Title: Living in the Dark
Author: Rebekah Campbell
Series: Darkness Through the Light #1
Published: November 9th 2012 by Rebekah Campbell
(first published November 1st 2012)
Page Count: 184 pages
Synopsis from Goodreads:
Experiences can make us or break us and it's no different for sixteen-year-old, Emily.
Living under the roof of her abusive Uncle, Emily is brutally attacked by a gang and wakes up from a coma with no recollection of the accident.
As the amnesia starts to clear, Emily realises that her memory is not the only thing coming back to her from the accident. There's also a wild, angry power that she has to control before it destroys her and everyone else.
So the question remains: Will Experience make her or break her?
Campbell’s book Living in the Dark is a thoroughly enjoyable read. I would really like to give the book a 3 ½ star rating, however that is not an option. It is packed full of descriptions that make you giggle while bringing you closer to the characters and the story. On top of all of the challenges faced by those present within the pages of the book, the characters in the story are dealing with the typical issues of coming of age without seeming overly childish, or veering too far into the realm of adulthood. That said, you also see the typical overreactions of a teenager who, as of yet, does not know where he or she truly belongs in the world. They typical changes accompanying maturity are highlighted by the very prominent changes taking place in the main character. The main character is quite well developed; however, at times many of the minor characters appear rather flat, as if they are simply place holders to give the main character someone to converse with.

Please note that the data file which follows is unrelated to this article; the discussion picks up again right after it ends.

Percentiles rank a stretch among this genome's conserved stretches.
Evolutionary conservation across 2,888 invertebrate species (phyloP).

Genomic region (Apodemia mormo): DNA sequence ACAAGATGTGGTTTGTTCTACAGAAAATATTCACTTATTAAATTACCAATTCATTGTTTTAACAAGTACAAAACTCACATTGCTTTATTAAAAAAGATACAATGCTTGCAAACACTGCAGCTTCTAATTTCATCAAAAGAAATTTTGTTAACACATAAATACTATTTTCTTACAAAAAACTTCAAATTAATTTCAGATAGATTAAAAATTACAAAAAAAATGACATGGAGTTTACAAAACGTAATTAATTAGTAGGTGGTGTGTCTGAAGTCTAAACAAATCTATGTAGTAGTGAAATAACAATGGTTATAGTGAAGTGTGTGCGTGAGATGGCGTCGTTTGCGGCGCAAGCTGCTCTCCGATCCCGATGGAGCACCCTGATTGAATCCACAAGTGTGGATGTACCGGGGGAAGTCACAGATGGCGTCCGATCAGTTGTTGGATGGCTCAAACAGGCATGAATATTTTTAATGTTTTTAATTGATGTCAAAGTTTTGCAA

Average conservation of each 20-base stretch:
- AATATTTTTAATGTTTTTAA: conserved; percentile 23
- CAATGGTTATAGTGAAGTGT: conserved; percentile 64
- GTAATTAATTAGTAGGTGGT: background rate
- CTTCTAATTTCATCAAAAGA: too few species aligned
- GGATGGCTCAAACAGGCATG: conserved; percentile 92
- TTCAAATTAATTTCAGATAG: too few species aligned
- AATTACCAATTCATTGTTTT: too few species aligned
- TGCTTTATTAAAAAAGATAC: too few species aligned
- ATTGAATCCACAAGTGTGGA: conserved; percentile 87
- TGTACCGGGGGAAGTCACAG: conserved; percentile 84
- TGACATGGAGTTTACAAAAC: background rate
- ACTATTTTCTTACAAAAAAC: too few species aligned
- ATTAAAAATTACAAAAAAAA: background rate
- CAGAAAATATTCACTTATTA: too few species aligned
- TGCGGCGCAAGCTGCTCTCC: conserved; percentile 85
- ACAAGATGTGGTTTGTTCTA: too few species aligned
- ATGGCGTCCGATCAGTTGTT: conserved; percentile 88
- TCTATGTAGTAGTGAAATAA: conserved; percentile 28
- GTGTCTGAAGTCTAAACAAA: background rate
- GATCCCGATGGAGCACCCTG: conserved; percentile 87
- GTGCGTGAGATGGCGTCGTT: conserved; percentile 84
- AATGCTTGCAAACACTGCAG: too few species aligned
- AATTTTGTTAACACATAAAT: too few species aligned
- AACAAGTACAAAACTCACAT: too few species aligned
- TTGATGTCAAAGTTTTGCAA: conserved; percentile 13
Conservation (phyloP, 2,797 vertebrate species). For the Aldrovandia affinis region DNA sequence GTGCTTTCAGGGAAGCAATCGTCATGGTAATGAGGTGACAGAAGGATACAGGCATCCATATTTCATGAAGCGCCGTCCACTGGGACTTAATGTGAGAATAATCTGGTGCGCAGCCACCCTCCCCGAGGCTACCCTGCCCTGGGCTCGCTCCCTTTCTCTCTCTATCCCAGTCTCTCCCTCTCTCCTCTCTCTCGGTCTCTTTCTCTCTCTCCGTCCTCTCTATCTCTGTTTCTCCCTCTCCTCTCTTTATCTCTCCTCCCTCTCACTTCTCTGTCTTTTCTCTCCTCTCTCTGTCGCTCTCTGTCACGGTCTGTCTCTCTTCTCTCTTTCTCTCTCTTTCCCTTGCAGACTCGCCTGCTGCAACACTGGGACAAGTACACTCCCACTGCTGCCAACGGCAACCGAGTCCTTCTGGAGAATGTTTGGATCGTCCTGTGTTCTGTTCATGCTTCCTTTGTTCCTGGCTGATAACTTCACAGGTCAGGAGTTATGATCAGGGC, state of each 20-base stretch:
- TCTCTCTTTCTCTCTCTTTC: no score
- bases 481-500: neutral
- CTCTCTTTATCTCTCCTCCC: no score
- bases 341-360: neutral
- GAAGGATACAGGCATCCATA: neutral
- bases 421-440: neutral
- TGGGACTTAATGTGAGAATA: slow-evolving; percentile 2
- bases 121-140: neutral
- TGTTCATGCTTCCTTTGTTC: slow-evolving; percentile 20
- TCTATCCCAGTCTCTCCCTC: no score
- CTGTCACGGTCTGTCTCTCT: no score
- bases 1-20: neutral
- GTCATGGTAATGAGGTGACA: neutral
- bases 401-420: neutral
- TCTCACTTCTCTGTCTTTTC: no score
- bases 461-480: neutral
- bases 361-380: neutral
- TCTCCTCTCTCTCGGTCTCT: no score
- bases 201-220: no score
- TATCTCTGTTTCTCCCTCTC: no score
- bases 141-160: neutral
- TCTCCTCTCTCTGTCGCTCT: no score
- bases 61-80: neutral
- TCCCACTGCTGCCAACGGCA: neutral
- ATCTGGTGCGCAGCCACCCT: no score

Time and time again I felt my heart twisting while watching the main character surviving against all odds, struggling and pushing back against adversity that no one should ever have to face, regardless of their age. Unfortunately, these circumstances are all too prevalent in today’s society and the author has a remarkable social commentary playing underneath the main storyline. Bullying, on both a large and small scale, is taken to the extreme and brought right to the forefront of the story, illustrating the serious consequences that can arise. Campbell also has the main character taking on this bullying alone, refusing the help of those who want to help her while questioning those who do not help her, thus leading the reader to question the main character herself. There is also the notion that those who are well off within society can do whatever they want because their money can buy them secrecy.
The author writes using a different character’s viewpoint in each chapter. In parts there are too many characters involved, jumping back and forth quite quickly. This begins to muddy the waters as to who is doing what. I also found that at times there was a lack of explanation during situations, leading me to ask “what” or “why”, assuming that a clarification would follow later in the book, which did not always happen. Neither of these issues detracted significantly from the storyline, which flows from beginning to end.